Follow these steps to create your .local domain:

Step 1: Edit the Windows hosts file

1. Click on the Windows Start button and type ‘notepad’. It will appear under Apps.

2. Since we want to make changes to a system file, we’ll need to run Notepad with elevated privileges.

3. Right click on the Notepad entry under Apps, and left-click Run as administrator.

4. When Notepad has launched, click on File > Open.

5. Navigate to C: > Windows > System32 > etc > Drivers and open the hosts file.

(Note: The file-type filter in the bottom-right corner of the dialog box must be set to All files (*.*) to see the hosts file.)

On an empty line, add the following:


This maps our local-only domainmysite.local, to our computer’s internal localhost (a.k.a. ‘loopback’) IP address.

6. Save and close the file.

Note: For the remainder of this tutorial, ‘mysite’ will be used as an example only. You can replace ‘mysite’ with your own descriptive name. (Do not use spaces or special characters.)

Step2: Create a virtual host

Now that we’ve told Windows to send all traffic bound for mysite.local to, we need to tell Apache to listen for any traffic bound for mysite.local. To do this, we need to create a virtual host entry in Apache’s configuration:

Open Windows Explorer and navigate to c: > xampp > apache > conf > extra, and open httpd-vhosts.conf with a text editor (e.g. Notepad).

Since this is our first time creating virtual hosts, we’ll have to create two virtual hosts: one for our local XAMPP installation, and one for our WordPress site, mysite.local.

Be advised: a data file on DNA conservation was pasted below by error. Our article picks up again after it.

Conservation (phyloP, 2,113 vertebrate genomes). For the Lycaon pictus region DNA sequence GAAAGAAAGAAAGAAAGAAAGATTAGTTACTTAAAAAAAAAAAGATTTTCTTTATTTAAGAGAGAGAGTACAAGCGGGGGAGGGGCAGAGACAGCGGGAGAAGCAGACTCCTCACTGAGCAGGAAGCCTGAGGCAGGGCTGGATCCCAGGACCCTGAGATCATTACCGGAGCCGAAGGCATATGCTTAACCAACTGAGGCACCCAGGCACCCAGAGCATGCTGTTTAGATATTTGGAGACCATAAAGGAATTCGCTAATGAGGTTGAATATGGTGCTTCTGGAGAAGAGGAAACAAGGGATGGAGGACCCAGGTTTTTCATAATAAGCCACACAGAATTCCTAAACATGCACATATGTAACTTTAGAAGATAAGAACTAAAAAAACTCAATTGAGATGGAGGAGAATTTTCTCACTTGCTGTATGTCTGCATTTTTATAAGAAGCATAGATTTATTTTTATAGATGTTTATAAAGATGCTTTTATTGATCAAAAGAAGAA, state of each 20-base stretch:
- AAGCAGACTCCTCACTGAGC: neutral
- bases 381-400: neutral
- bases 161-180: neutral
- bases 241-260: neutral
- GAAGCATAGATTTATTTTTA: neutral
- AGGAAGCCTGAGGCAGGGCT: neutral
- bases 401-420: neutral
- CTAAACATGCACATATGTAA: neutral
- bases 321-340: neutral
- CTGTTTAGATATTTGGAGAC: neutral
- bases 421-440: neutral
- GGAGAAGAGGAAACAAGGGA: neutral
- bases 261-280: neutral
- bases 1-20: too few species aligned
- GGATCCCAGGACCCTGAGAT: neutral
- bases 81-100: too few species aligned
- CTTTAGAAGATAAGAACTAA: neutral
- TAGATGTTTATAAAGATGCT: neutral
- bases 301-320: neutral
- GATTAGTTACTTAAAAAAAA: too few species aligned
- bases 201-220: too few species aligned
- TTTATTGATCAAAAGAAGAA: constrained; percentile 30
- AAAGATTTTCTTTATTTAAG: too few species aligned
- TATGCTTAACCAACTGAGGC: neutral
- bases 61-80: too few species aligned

Highlight and copy (CTRL+C) the last virtual host entry in the file:

 ##DocumentRoot "C:/xampp/htdocs/"
 ##ErrorLog "logs/"
 ##CustomLog "logs/" common

Move your cursor to a clean line at the bottom of the file, and paste (CTRL+V). Make changes to the pasted virtual host entry as shown below to ensure XAMPP is always available at http://localhost. Remember to remove the hashes (#).

 DocumentRoot "C:/xampp/htdocs"
 ServerName localhost
 ErrorLog "logs/localhost-error.log"
 CustomLog "logs/localhost-access.log" common


Repeat this process for any WordPress sites you want to configure on your local Windows computer, replacing dummy-host2 with your site details.

Pay attention to the ServerName directive – this is what we’ll type into the address bar to access the website. DocumentRoot is where Apache will look for the files of your WordPress website. Make a note of the name you add after C:/xampp/htdocs/ since we’ll have to create this folder and place all our WordPress files in it.

 DocumentRoot "C:/xampp/htdocs/mysite"
 ServerName mysite.local
 ErrorLog "logs/mysite-error.log"
 CustomLog "logs/mysite-access.log" common


When you’re done, save and close the file. You’ll need to stop the Apache module in the XAMPP Control Panel, and start it again for changes to take effect.

Create your WordPress database

It’s time to test whether we’ve done every right so far.